(A side note here: Again, let’s not forget how good LeBron is. When I watched Game 5 of Celtics-Sixers, I was frustrated by how many times one of those teams would work their way into a mismatch, only for the ball not to go there. When playoff LeBron is on the floor, he ruthlessly exploits those opportunities, and this Toronto roster gave him a lot of those opportunities.
LeBron’s single greatest basketball skill, and the one that makes him my G.O.A.T, is that he can do this. Put this year’s Raps against any other team in the NBA and they would have shown better simply because the other team wouldn’t have had one of the best basketball minds in NBA history on the floor. It’s one of the underappreciated elements of LeBron. He never lets a mismatch go unpunished.)
((A second side note: This isn’t too say that DeMar is unplayable, or the Raps can never win with him, but if he’s on the floor, you better surround him with multi-positional defensive jack-knifes. Hmm, kind of like the ones Celtics coach Brad Stevens had when hiding Isiah Thomas last year.
Which leads us to....))
The Dinos Are Going Extinct
The Raptors have an almost total lack of flexibility on the wing. People are shocked by how well the Celtics are doing without Gordon Hayward and Kyrie Irving, but they shouldn’t be. The C’s have six guys that can credibly guard four positions — at least for a possession or three — in Marcus Morris, Al Horford, Jaylen Brown, Jason Tatum, Marcus Smart and Semi Ojeyele. When Gordon Hayward returns, and as Guerschon Yabusele develops, they could have eight.
The Raptors might have three, if you’re feeling generous about Serge Ibaka sticking on a two-guard for a few possessions. In the post-season however, Ibaka struggled with every number, took himself out of position to chase blocks, and regressed brutally on the boards.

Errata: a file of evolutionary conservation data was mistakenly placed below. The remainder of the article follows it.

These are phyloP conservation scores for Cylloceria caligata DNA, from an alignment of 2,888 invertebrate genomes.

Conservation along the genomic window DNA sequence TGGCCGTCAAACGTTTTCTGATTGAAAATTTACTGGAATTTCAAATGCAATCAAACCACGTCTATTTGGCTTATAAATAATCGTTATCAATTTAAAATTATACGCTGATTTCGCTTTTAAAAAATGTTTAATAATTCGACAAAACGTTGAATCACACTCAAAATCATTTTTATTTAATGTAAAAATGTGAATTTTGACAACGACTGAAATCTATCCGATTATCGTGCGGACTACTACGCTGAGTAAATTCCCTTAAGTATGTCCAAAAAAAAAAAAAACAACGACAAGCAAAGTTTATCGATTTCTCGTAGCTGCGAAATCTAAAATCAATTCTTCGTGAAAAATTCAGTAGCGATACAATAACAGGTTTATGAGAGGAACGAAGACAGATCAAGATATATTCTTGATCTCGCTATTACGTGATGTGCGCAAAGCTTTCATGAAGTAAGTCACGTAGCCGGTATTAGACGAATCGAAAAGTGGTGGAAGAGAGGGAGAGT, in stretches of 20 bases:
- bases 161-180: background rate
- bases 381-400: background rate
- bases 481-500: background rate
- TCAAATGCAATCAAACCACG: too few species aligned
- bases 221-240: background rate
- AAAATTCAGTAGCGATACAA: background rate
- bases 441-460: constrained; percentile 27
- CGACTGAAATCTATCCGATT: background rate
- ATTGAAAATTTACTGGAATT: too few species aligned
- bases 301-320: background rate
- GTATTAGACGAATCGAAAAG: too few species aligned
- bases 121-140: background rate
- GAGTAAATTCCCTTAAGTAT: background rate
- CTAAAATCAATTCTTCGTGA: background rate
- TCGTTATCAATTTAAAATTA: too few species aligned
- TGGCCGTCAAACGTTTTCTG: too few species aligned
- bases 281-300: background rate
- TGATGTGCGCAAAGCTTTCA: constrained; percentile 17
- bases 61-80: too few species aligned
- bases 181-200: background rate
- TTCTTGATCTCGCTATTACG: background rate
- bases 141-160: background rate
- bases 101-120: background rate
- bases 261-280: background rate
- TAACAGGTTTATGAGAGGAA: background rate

The perfect Toronto line-up for modern basketball would look something like this: Ibaka, Pascal Siakam. OG Anunoby, DeRozan and Lowry — and just reading those names you can see the problems Casey faced.
On paper that line-up might just have enough shooting and ball-handling — if you’re feeling frisky about Ibaka and OG’s stroke, and Siakam’s handle. But wait, that lineup still has a defensive sieve, an under-sized PG, and uh, well Ibaka.
Try subbing in Norm Powell in for DeRozan and you are better defensively, but your offense is now gasping for points.
You could sub Delon Wright in at either back-court spot, and maybe you’d be better if you think Wright can physically hold his own all the way up to the three spot. But, if Delon shoots poorly, or, maybe more likely, stops shooting — and again, the offense craters.
C.J. Miles gives you shooting, but no play-making, and at best he’s a Kyle Korver-esque defender who’s usually in the right place but can be attacked easily on the perimeter and the post.
Notice what we haven’t done? Swap in anybody in the front-court. You could try Poeltl in Ibaka’s spot, and you might be better defensively, but then you almost have to have Wright in for DeRozan because otherwise there is simply no room to operate on offense, and if you do do that, well, who the hell is taking advantage of those driving lanes?
(And for the VanVleet fans angrily fuming in the background, sure, swap FVV for Kyle if you want. But, if you think you can thrive in a seven-game series, against any truly good NBA team, with having a maybe twelve-foot combined back-court, you’re kidding yourself.)
All this is to say (and brace yourselves here), Brad Stevens is a genius coach. He’s innovative in ways Casey isn’t — no question. But, general manager Danny Ainge was able to hand Stevens a set of players that are perfect for where the NBA is going.
This roster isn’t Masai Ujiri’s fault, and in fact, a lot of the best pieces are because of him. But as you watch the Celtics continue to swarm and overwhelm any of the Cavs not named LeBron, remember the lesson you’re learning isn’t about one coach knowing how to use his pieces better, it’s really about a coach who didn’t have them to begin with.